Tulasi Gowda, walking barefoot through plantations, can discern the state of budding plants by just touching them lightly. She’s never been to school, but knows perfectly how to interpret tamarind, eucalyptus and dozens of other plants. Now retired, Gowda has lost count of the hundreds of thousands of plants she’s returned to Karanataka Forest in southern India by protecting and reviving native species. She is a recipient of the 2020 Padma Shri Awards – India’s fourth-highest civilian honour – for her invaluable environmental contribution. While delighted about the prestigious accolade, Gowda maintains that it is plants that have brought the most joy to her life.
The tree goddess
Wrapped in a traditional sari, with jewellery around her neck and wrists and her hair tied in a bun, Gowda looks proudly at the plants around her. Environmentalists call her a human “encyclopaedia of the forest”, but to her tribe, the Halakki Vokkaliga, she is known as the “tree goddess”. Even her name, Tulasi, is linked with nature, deriving from tulsi or Holy Basil (ocimum sanctum), the manifestation of the goddess Lakshmi and a plant with numerous beneficial properties.
Tulasi Gowda lost her father when she was only three and became a child bride at twelve. She started working at a very young age as a day labourer for the Karnataka Forestry Department. Her main duty was to take care of the seeds in the Agasur seedbed. Over the years, Gowda achieved extraordinary results, also thanks to her deeply-rooted cultural heritage, as in her matriarchal tribe women have been in charge of protecting, looking after and cultivating the land for hundreds of years.
Finding the mother tree
Environmentalist and researcher Yellappa Reddy recognises Gowda’s extraordinary skills, especially relating to the regeneration of native plants. “After years of study – he explains – it emerged that 90 per cent of indigenous trees struggle to regenerate in India despite extensive research in this field. Gowda is able to identify the mother tree of each species in any location within the forest. Plant regeneration is more successful when seeds come from the mother tree. Gowda knows when these trees bloom and germinate, and she is able to choose the best moment to collect seeds. She can’t explain how, but she knows this because she speaks the language of the forest. Seeing her work is an incredible experience”.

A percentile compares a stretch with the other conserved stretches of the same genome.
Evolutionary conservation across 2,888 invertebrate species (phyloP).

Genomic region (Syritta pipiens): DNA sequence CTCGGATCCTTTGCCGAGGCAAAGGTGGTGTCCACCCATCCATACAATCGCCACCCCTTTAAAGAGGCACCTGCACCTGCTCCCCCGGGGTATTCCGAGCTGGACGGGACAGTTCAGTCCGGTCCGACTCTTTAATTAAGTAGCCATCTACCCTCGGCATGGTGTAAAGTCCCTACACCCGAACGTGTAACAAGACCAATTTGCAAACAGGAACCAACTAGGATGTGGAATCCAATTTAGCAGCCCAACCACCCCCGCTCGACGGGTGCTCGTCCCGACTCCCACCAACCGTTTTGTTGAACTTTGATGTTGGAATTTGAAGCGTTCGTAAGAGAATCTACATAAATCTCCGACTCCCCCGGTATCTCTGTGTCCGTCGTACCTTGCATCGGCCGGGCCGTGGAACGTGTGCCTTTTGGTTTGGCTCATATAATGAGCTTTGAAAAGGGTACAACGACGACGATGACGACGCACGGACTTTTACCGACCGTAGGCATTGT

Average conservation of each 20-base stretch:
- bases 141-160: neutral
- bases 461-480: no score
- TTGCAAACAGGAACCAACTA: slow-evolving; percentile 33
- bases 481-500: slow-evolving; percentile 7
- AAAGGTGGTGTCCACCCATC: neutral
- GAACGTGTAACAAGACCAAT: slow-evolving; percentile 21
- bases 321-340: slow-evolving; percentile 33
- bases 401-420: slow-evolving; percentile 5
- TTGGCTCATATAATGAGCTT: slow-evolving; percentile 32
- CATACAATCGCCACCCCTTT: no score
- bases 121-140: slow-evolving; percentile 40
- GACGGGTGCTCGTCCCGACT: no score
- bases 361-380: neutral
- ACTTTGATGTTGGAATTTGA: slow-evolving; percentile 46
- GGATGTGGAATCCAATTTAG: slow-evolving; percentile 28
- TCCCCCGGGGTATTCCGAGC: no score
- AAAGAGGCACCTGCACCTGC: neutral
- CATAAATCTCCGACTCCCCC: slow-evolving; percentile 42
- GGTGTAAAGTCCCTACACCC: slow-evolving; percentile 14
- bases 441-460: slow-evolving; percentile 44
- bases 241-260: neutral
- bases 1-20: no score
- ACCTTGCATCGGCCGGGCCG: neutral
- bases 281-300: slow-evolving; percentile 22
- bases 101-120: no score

Tulasi Gowda, protecting her people
Gowda and singer Sukri Bomma Gowda, another Halakki woman and recipient of the Padma Shri Award, have been fighting to defend a member of their tribe who was threatened at gunpoint and almost ran over by a landowner for having picked fruit from a tree. “No Halakki person has felt the need to start a battle, but we’ll protest fiercely if the perpetrator of this crime isn’t punished,” the two women said at a press conference for local news outlets.
Although Gowda has retired and only returns to the forestry department to bring the best seeds she finds, this strong Halakki woman hasn’t stopped raising awareness about plants, flowers and herbs’ vital role. “I always explain to children that the forest must be protected and nurtured,” she says. “We all have to pitch in. Let children plant seeds and look after the plants as they grow”.
125,000 plants for the city of Mangaluru
The forestry department has prepared 125,000 young plants that are to be distributed as part of an urban redevelopment project in Mangaluru, a city on the shores of the Indian Ocean. The plan involves the creation of large green areas as well as supporting growers. The first 10,000 plants, belonging to 35 different varieties, are destined for the Mangaluru Smart City project in support of the coastal city’s sustainable development.
The remaining ones, including teak, sandalwood and 49 other species, are made available to schools, volunteering organisations, religious bodies, landowners and even individuals who receive them for free or in exchange for modest contributions.